Let $S=\mathbb{C}[x_1,x_2,\dots,x_n]$ be a polynomial ring. Let $e_a$ denotes the elementary symmetric polynomials of degree $a$ in $S$.

For $n=2$:


For $n=3$:


In general for any $n$ and $a$, one has $$ e_a(x_1,x_2,\dots,x_n):=\sum_{1 \leq i_{1} < i_{2} < \cdots < i_a \leq n} x_{i_1}x_{i_2}\cdots x_{i_a} $$

Question: Let $n \in \mathbb{N}$ with $n \geq 3$. Is it true that $e_a$ is an irreducible element in $\mathbb{C}[x_1,x_2,\dots,x_n]$ for $a=2,3,\dots,{n-1}$.

For $n=1$, $e_1$ is an irreducible element. For $n=2$, $e_1$ is an irreducible element. For $n=3$, $e_1$ and $e_2$ are irreducible element.

Fact: $e_1$ is be definition, an irreducible element. And, $e_n$ is trivially reducible. My Question is therefore, to know, whether $e_2,e_3,\dots,e_{n-1}$ are irreducible elements in $\mathbb{C}[x_1,x_2,\dots,x_n]$ for $n \geq 4$.

Similar results: Power sum symmetric polynomials and complete homogeneous symmetric polynomials are irreducible elements in $\mathbb{C}[x_1,x_2,\dots,x_n]$ for $n \geq 3$. For complete symmetric polynomial, see Is complete homogeneous symmetric polynomials, an irreducibile element in Polynomial ring?.

Therefore it is natural to ask for the elementary symmetric polynomials.



2 Answers 2


For $\alpha\neq n$, the symmetric polynomial is of the form $f\cdot x_n + g$ where $f,g$ are non-zero elements of $A={\mathbb C}[x_1,...,x_{n-1}]$ with no common factor.

Thus $${\mathbb C}[x_1,...,x_n]/(e_\alpha)=A[x_n]/(f x_n+g)=A[g/f]\subset K$$

where $K$ is the quotient field of $A$. It follows that ${\mathbb C}[x_1,...,x_n]/(e_\alpha)$ is a domain, so $e_\alpha$ is irreducible.

  • 3
    $\begingroup$ Basically one is already done with the first sentence. If $R$ is an integral domain, then elements $fx+g$ are irreducible $R[x]$ iff $f,g$ are coprime (only need to worry about constant factors, etc.). $\endgroup$ May 31, 2012 at 15:39
  • $\begingroup$ I think the solution given by Steven Landsburg is a complete proof. I do agree with the Martin suggestion as well. Thanks. $\endgroup$
    – Neeraj
    May 31, 2012 at 16:38
  • $\begingroup$ Late to the party, but why exactly is $A\left[x_n\right] / \left(fx_n+g\right) = A\left[g/f\right]$ (an isomorphism of $A$-algebras, I presume)? I see that the canonical $A$-algebra homomorphism $A\left[x_n\right] / \left(fx_n+g\right) \to A\left[g/f\right]$ is surjective, but its injectivity is not clear to me (nor do I see how to construct its inverse). I agree with Martin Brandenburg's argument, though. $\endgroup$ Feb 15, 2018 at 1:36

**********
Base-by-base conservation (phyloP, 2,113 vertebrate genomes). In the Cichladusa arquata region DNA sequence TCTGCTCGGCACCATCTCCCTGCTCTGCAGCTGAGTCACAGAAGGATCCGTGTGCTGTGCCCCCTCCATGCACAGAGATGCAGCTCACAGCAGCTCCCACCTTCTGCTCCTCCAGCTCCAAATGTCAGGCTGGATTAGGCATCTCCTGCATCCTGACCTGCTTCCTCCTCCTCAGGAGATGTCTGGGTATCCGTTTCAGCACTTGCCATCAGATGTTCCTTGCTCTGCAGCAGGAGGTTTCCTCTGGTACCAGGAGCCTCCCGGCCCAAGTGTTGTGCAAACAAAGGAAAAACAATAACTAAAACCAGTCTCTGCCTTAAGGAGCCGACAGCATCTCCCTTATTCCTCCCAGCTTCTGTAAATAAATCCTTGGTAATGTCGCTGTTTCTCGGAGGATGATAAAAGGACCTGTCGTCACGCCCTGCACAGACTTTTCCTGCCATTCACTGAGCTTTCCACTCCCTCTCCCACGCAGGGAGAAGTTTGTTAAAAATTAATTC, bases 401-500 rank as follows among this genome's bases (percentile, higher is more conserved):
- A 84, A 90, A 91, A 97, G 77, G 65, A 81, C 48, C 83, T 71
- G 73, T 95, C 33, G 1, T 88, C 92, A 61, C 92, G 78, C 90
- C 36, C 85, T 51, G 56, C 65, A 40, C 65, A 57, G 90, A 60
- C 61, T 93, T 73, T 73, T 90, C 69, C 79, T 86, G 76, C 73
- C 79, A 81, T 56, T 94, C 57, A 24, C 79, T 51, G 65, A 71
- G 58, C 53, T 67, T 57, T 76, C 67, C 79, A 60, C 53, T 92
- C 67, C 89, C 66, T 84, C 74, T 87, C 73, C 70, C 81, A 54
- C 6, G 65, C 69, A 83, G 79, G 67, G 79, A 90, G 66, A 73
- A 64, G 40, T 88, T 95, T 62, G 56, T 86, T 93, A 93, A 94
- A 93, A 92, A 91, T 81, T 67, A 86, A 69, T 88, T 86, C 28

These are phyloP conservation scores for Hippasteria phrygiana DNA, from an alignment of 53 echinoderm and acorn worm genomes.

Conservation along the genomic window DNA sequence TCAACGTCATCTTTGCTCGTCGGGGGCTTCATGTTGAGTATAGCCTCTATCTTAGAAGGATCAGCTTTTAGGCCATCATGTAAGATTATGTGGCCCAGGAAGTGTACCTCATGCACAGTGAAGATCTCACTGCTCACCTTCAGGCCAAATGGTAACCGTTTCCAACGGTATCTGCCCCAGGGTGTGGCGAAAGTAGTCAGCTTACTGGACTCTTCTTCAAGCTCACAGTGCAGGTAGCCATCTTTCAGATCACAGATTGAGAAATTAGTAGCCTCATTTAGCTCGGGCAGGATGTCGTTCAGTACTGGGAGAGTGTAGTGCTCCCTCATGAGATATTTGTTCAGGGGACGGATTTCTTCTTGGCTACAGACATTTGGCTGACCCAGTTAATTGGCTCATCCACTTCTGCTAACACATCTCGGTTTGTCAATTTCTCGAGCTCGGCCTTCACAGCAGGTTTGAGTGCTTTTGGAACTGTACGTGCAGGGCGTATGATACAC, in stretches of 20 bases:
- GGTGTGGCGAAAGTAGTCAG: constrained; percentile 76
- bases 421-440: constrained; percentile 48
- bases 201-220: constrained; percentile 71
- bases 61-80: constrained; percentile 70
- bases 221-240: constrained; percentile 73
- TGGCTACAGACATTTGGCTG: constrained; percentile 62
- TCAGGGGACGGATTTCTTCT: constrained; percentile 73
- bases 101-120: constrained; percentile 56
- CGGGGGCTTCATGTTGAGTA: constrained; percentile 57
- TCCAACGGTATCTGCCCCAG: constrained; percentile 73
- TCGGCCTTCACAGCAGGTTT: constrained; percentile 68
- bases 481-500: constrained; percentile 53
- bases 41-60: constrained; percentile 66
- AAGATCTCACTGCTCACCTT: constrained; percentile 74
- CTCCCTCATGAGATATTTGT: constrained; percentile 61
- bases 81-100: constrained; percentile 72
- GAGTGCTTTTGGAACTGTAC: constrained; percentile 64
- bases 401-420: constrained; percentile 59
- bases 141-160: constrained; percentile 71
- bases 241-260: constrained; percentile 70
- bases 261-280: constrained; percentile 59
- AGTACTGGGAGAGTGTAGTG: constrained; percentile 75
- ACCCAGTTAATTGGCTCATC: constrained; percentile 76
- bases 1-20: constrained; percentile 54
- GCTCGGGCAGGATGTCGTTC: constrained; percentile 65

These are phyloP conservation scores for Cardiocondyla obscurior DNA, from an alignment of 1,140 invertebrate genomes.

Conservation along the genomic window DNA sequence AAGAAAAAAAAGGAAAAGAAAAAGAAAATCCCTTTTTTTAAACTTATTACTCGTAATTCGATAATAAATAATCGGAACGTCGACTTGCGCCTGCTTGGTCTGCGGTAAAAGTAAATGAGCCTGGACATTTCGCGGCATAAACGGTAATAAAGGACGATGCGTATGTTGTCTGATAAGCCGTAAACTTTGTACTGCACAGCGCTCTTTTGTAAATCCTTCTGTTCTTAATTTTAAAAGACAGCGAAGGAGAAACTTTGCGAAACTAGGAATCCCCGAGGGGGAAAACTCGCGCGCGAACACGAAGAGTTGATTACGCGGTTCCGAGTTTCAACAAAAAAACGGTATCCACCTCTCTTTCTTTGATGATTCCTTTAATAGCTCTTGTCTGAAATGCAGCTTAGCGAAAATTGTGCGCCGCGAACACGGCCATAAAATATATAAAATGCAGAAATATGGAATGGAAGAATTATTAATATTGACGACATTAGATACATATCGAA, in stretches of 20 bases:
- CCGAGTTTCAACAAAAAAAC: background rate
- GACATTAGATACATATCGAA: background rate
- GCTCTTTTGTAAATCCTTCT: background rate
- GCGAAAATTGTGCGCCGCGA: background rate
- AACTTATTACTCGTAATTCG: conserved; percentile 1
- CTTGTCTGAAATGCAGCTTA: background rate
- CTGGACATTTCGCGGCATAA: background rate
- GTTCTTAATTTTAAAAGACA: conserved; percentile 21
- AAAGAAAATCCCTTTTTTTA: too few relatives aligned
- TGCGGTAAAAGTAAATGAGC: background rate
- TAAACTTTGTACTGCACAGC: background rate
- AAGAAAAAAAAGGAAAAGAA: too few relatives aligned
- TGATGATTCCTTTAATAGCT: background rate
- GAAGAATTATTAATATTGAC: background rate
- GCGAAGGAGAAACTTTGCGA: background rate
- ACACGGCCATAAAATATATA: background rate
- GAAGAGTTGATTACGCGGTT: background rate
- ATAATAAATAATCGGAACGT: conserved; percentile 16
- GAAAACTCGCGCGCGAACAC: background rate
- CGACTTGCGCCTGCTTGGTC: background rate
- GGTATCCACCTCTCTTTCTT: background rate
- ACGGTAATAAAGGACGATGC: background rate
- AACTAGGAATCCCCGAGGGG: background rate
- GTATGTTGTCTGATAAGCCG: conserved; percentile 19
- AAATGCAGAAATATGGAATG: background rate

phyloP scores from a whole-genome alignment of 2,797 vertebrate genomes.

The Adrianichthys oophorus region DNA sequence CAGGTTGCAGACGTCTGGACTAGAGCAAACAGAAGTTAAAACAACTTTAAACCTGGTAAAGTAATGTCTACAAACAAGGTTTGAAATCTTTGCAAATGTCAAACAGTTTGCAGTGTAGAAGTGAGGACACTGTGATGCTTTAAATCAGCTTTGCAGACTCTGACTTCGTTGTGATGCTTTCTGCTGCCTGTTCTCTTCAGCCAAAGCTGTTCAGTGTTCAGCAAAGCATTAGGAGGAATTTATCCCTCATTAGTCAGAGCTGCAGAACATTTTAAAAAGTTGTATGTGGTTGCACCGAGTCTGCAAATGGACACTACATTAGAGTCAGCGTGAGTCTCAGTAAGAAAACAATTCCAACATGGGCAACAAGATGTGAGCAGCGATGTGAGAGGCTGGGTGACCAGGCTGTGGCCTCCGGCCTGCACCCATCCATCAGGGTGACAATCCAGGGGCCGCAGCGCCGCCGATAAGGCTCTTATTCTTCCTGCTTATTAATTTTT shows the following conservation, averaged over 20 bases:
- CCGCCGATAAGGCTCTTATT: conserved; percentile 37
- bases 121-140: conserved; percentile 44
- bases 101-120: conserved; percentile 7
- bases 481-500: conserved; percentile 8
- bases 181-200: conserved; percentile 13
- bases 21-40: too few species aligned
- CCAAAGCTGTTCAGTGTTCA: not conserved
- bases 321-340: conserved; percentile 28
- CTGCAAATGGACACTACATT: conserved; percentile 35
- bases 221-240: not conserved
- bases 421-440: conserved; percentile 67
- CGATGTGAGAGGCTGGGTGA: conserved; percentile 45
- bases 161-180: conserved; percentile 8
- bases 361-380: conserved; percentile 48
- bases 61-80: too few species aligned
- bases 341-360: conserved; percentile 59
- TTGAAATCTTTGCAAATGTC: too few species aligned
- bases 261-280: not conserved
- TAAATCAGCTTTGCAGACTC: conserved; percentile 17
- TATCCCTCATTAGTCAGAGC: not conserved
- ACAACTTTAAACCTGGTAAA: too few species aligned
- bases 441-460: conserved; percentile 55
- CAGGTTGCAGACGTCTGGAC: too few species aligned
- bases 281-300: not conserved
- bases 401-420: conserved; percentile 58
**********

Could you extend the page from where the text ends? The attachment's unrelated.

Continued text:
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    $\begingroup$ @darijgrinberg Suppose $p=\sum a_ix^i$ maps to $0$. Then $\sum a_ig^i/f^i=0$. Multiplying through by the right power of $f$ gives $\sum a_ig^if^{n-i}=0$. Then because $A$ is a $UFD$ and $g,f$ have no factors in common, we must have $f|a_n$. Write $a_n=fb$, and now modify the expression for $p$ by eliminating $a_n$ and replacing $a_{n-1}$ with $a_{n-1}+gb$. This reduces the minimum degree of an expression for an element in the kernel, so we are done by induction. Have I missed something? $\endgroup$ Feb 15, 2018 at 2:43
  • $\begingroup$ @StevenLandsburg: Oh, thanks. I abstracted too much and didn't think the UFDness of $A$ would be useful. $\endgroup$ Feb 15, 2018 at 2:52

Doesn't this follow quite quickly by setting one variable equal to 0?

Edit: I was thinking this way. Factors of homogeneous polynomials are homogeneous. Setting the final variable $x_n$ to 0 therefore deals easily in an inductive proof except for the case of $e_a$ with a = n-1. There you have to divide the variables with index up to n-1 into two subsets, and consider the product to two factors of the type "monomial + $x_n$ times something". Because the square of $x_n$ can't actually occur in the product, one of the factors is a monomial; and this is going to be a contradiction except if it is a constant.

  • $\begingroup$ In all fairness, this is rather a comment than an answer, isn't it? $\endgroup$ May 31, 2012 at 13:49
  • $\begingroup$ A hint? I thought there was an elementary inductive proof. $\endgroup$ May 31, 2012 at 14:21
  • $\begingroup$ I did not state the contrary :-) $\endgroup$ May 31, 2012 at 14:45

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